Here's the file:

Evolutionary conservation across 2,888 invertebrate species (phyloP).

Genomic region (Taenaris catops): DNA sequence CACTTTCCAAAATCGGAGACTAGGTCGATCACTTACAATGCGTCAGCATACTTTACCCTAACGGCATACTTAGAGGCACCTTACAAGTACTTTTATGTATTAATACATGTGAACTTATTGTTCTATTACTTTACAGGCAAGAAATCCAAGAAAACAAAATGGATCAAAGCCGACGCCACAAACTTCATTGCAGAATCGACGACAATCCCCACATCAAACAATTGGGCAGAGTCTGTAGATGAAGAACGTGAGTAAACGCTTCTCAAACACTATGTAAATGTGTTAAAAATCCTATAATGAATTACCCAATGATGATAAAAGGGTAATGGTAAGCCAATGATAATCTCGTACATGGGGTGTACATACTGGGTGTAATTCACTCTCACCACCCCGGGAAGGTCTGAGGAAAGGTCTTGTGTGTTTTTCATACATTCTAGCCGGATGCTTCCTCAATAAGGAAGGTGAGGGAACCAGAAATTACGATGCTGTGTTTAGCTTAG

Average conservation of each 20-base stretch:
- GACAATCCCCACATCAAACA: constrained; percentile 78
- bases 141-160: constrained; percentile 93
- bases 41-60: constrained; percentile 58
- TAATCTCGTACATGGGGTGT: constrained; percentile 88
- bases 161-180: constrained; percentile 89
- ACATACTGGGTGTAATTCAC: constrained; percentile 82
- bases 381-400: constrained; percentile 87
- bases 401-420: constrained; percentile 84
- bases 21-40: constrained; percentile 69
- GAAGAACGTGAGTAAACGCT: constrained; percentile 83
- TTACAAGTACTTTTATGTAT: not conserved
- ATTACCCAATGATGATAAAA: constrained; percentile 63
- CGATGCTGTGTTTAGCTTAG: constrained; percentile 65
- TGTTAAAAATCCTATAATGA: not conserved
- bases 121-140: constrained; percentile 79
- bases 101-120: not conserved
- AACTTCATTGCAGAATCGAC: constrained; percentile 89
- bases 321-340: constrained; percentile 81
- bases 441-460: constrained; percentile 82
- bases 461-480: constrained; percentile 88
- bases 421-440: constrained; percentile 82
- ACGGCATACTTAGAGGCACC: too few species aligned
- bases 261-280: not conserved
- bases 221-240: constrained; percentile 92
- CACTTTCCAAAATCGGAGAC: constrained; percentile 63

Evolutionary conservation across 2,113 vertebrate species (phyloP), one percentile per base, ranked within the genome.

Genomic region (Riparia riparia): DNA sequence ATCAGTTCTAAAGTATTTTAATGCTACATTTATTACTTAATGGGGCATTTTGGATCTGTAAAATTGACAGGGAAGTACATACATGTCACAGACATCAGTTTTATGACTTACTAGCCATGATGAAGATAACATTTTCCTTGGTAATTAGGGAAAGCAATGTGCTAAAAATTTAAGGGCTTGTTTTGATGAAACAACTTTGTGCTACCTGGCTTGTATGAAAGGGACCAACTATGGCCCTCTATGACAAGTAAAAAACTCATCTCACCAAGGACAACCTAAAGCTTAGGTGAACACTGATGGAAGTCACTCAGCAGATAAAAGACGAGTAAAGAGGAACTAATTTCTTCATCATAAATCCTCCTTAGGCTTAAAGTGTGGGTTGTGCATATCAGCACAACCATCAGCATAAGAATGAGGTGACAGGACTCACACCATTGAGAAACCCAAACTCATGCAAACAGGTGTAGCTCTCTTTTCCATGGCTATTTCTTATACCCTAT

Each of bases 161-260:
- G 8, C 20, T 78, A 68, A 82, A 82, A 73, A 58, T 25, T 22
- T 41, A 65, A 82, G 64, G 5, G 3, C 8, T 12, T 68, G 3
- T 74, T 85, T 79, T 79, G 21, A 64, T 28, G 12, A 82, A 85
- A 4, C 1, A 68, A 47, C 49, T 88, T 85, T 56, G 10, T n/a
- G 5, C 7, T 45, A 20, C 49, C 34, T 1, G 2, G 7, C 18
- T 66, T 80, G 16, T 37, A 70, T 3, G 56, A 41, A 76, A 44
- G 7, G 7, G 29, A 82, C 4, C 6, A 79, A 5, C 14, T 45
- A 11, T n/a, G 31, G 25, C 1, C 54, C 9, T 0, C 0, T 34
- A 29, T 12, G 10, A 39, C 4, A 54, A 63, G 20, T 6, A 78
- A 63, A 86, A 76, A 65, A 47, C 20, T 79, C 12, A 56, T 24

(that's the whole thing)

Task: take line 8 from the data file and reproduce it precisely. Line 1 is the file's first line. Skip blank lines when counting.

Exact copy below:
- bases 161-180: constrained; percentile 89